The Canadian Association of Defence and Security Industries’ SecureTech conference aims to put industry as well as their potential customers in the same room, providing opportunities for companies to learn what sort of technology is appealing.
First responders in particular are an “intimate” part of the security cycle because they are the first ones on the scene in most security situations, said CADSI president Tim Page. As an example of an industry opportunity, they require communications products that can connect with the Ontario Provincial Police, RCMP or Coast Guard, depending on the jurisdiction.
That said, the conference does not discriminate with one particular type of customer and will welcome all those with an interest in security to attend the sessions at the Ottawa Convention Centre Oct. 30 and 31, Mr. Page said.
“The key is for us not simply to get a horde of industry people talking to each other. It’s to get that mix of public policy and regulators together with the community that uses industrial solutions, and then the industrial solution providers,” he said.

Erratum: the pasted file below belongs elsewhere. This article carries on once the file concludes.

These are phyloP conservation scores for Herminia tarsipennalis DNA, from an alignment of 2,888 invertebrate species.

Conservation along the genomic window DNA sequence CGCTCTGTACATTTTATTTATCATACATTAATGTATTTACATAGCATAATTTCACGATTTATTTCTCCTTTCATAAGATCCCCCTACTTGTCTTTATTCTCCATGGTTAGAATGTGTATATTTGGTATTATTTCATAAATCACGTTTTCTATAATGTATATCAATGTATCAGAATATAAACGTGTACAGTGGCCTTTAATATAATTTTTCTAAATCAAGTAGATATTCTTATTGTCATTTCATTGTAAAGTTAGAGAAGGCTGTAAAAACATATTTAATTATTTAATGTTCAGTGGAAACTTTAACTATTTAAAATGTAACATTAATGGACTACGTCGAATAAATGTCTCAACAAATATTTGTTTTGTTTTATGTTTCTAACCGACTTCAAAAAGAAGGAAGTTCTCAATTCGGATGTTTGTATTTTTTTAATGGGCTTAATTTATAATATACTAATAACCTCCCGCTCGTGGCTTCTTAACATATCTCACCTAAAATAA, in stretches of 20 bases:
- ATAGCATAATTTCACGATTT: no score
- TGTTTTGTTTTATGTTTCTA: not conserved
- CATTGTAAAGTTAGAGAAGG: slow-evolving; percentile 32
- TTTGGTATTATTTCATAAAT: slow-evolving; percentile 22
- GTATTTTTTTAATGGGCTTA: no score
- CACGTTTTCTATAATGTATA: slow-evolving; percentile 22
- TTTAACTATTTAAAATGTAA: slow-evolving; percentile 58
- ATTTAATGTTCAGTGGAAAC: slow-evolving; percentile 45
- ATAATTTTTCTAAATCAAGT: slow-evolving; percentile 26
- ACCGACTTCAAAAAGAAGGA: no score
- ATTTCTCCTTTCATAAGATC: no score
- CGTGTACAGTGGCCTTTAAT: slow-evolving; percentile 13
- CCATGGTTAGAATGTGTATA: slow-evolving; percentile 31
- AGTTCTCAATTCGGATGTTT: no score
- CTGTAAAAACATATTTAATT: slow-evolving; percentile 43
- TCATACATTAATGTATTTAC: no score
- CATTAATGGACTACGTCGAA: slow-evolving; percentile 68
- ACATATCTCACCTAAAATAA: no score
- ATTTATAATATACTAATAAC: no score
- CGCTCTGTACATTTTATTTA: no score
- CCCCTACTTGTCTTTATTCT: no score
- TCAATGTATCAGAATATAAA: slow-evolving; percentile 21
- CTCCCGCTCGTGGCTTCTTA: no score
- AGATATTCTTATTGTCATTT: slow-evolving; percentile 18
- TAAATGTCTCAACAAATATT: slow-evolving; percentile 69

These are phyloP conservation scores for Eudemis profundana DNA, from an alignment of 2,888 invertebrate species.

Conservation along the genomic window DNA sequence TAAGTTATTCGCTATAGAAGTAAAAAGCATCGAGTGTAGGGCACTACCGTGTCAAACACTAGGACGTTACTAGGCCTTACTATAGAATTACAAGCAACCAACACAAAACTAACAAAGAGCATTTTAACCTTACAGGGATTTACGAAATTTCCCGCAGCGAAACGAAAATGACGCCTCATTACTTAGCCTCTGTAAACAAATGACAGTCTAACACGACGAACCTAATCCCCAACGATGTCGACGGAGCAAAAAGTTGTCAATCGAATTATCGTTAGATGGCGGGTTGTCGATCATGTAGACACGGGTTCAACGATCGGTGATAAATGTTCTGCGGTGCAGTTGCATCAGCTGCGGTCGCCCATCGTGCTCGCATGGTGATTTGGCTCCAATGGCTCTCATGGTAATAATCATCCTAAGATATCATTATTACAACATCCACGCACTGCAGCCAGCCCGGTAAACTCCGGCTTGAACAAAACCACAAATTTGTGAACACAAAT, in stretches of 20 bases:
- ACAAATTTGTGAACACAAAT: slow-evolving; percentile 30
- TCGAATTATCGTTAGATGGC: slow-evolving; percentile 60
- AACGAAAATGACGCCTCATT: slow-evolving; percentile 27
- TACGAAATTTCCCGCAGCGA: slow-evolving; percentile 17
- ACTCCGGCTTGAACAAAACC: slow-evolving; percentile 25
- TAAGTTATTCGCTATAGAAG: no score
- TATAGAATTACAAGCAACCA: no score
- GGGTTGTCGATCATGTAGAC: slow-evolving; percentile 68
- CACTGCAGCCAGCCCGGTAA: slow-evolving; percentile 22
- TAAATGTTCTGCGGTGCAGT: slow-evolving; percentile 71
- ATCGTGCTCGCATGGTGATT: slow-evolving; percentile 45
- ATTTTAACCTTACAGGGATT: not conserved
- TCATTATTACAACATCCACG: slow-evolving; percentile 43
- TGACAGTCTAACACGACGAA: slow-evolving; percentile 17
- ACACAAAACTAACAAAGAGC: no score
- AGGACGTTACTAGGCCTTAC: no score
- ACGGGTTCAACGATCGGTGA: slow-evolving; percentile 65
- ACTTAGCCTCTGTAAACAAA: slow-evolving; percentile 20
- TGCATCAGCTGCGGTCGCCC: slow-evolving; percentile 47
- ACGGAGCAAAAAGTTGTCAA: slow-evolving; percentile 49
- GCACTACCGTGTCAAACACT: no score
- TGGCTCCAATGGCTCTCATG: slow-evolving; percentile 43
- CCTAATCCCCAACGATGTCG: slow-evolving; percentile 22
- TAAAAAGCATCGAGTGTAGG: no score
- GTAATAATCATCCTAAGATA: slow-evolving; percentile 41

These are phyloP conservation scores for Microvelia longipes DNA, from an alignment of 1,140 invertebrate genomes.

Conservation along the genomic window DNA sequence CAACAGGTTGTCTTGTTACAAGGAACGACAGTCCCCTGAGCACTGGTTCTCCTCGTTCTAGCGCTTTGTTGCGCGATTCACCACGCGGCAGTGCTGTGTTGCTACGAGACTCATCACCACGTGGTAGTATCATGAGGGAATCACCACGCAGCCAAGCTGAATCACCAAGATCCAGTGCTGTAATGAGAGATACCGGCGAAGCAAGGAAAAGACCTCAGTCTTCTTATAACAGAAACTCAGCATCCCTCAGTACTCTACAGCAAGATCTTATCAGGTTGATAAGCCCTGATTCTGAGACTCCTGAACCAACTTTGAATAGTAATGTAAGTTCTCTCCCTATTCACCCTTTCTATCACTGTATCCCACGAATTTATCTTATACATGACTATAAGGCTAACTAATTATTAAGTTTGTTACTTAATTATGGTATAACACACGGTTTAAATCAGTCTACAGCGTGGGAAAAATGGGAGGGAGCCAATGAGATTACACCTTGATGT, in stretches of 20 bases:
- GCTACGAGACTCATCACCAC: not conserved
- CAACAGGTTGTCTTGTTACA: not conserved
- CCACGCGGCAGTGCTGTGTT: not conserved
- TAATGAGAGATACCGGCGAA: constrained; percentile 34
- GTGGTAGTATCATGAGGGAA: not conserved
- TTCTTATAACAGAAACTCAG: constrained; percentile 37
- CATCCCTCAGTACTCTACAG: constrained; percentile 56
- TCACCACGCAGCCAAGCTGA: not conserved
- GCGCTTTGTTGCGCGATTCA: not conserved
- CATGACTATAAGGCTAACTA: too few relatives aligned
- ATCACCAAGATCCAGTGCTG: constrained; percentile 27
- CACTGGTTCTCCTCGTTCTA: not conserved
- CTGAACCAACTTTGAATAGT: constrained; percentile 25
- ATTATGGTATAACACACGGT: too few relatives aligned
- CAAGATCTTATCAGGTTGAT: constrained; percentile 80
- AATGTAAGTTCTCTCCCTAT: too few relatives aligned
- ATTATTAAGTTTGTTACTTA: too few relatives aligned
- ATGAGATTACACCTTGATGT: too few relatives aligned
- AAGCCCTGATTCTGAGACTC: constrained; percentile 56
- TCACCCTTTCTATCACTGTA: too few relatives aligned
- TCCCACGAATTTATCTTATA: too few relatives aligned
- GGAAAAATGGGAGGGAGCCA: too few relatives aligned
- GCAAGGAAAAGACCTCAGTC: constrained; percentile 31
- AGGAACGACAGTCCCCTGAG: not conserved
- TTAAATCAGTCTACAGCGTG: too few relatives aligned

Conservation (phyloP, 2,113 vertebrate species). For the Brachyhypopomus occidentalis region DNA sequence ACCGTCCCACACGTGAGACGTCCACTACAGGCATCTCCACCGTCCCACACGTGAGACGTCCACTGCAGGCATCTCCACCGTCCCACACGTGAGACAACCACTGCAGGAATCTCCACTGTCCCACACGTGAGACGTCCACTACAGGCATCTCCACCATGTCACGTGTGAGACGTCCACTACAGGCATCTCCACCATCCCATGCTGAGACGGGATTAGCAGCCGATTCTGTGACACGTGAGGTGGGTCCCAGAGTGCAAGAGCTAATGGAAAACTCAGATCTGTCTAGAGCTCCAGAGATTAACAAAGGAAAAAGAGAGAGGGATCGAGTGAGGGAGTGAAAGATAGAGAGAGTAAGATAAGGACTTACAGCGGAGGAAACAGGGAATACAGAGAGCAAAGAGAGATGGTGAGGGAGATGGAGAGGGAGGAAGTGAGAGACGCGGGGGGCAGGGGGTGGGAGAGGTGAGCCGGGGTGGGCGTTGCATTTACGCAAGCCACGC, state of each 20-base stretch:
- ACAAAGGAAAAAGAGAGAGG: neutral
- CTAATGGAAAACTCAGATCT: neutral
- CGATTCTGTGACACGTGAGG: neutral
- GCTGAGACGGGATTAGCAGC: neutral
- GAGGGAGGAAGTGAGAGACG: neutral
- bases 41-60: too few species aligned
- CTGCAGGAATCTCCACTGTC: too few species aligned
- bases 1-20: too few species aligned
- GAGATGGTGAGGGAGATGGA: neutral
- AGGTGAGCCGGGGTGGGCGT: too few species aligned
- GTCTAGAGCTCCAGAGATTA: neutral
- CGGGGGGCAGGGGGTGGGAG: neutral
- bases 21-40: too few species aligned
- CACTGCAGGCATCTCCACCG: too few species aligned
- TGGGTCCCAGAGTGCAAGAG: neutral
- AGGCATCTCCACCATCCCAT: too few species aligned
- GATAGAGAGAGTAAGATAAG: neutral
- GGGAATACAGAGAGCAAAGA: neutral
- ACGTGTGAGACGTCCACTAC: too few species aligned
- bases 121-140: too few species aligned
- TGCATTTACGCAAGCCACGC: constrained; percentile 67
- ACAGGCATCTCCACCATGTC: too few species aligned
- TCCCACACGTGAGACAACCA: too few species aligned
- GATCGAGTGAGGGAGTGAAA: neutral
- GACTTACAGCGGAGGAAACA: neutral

“They can have a good chat and figure out where operational requirements are going, and how trends within the technology community are moving. So as needs evolve, the technology will be there to meet those needs.”
About 110 security-minded companies will showcase their work in booths at the conference. While delegate numbers are not finalized yet, CADSI aims to meet or surpass the 1,500 delegates that attended the inaugural conference last year.
This year’s theme is a dual focus on cybersecurity – a rising problem in security circles, according to Mr. Page – as well as perimeter security, which came into focus this year as the United States and Canada announced they would work to harmonize their border regulations.
Mr. Page noted that SecureTech will include land crossings, seaports and airports in its discussions on perimeter security.